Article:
President Donald Trump will replace National Security Advisor H.R. McMaster with John Bolton on April 9, the White House announced late Thursday.
Bolton, a former U.S. Ambassador to the United Nations, is a hawkish conservative with a pugnacious streak and a frequent guest on the Fox News Channel.
At one time a vacillating potential presidential candidate, he will be the third person to be Trump’s chief national security aide in his 14-month presidency.
‘I am pleased to announce that, effective 4/9/18, @AmbJohnBolton will be my new National Security Advisor,’ the president tweeted.
Hiring and firing: John Bolton, the former ambassador the United Nations and a security hawk will come into the White House to replace General H.R. McMaster next month, ending months of speculation
unusual tribute: Trump, who was late to a Greek Independence Day Celebration reception in the East Room because of the shake-up, thanked McMaster for his service
‘I am very thankful for the service of General H.R. McMaster who has done an outstanding job & will always remain my friend. There will be an official contact handover on 4/9.’
Bolton was in the West Wing Thursday afternoon – along with his signature brush-like moustache – and met with Trump.
By dinnertime the White House Press Office was a hive of activity, with Press Secretary Sarah Sanders, her deputy Raj Shah and outgoing communications director Hope Hicks behind closed doors, with brief interruptions for trips down the hall to the Oval Office.
Because of the backstage frenzy, Trump was a half-hour late to a planned speech at an East Room event commemorating Greek Independence Day.
A White House official said Thursday that Trump and McMaster ‘mutually agreed’ that he would ‘resign.’
Pack your bags: A White House official said Thursday that Trump and McMaster ‘mutually agreed’ that he would ‘resign.’ ‘The two have been discussing this for some time,’ the official added.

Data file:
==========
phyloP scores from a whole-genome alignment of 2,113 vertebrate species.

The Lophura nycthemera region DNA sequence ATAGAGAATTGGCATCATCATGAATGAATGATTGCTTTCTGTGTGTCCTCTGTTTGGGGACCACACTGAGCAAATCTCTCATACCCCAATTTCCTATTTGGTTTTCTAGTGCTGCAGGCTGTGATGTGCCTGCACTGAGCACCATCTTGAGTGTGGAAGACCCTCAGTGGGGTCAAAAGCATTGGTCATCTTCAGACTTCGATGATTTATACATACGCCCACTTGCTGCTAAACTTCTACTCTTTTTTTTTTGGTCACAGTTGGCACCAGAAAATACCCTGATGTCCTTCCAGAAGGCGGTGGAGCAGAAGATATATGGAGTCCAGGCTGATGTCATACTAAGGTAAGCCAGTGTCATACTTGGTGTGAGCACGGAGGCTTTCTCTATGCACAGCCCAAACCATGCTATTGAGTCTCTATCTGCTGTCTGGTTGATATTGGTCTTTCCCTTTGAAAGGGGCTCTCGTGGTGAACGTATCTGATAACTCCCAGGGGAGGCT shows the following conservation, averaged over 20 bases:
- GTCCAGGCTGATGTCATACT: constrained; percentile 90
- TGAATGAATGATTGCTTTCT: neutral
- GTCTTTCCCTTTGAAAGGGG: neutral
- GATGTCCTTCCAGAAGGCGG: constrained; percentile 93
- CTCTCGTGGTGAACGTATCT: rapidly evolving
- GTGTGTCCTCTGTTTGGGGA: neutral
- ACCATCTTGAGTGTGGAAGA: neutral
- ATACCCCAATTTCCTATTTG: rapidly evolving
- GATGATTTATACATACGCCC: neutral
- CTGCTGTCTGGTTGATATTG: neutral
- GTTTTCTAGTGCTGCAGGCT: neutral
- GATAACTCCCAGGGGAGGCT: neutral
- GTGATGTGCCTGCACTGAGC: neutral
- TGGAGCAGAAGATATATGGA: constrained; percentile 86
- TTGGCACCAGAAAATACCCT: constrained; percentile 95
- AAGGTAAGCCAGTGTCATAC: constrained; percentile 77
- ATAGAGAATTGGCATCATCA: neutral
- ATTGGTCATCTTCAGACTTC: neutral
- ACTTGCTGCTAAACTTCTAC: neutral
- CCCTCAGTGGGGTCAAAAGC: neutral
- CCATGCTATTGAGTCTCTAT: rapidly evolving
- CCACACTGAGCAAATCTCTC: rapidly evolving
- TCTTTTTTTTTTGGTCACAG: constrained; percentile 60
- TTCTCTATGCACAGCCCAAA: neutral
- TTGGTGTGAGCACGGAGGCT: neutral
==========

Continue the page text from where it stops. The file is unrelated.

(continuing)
‘The two have been discussing this for some time,’ the official added. ‘The timeline was expedited as they both felt it was important to have the new team in place, instead of constant speculation.’
McMaster, a three-star Army general, said in a statement that he will retire from the armed forces over the summer, passing up what was thought to be a chance to land a command position with a fourth star.
‘Throughout my career it has been my greatest privilege to serve alongside extraordinary servicemembers and dedicated civilians,’ he said.
‘I am thankful to President Donald J. Trump for the opportunity to serve him and our nation as national security advisor. I am grateful for the friendship and support of the members of the National Security Council who worked together to provide the President with the best options to protect and advance our national interests.’
The president said in his own statement that McMaster ‘has served his country with distinction for more than 30 years. He has won many battles and his bravery and toughness are legendary.’
Trump credited McMaster with helping to revitalize U.S. relationships in the Middle East and bring North Korea’s dictatorship to the brink of negotiations over its nuclear arsenal.
White House Chief of Staff John Kelly called him ‘a true solider-scholar whose impact on the U.S. ‘will be felt for years to come.’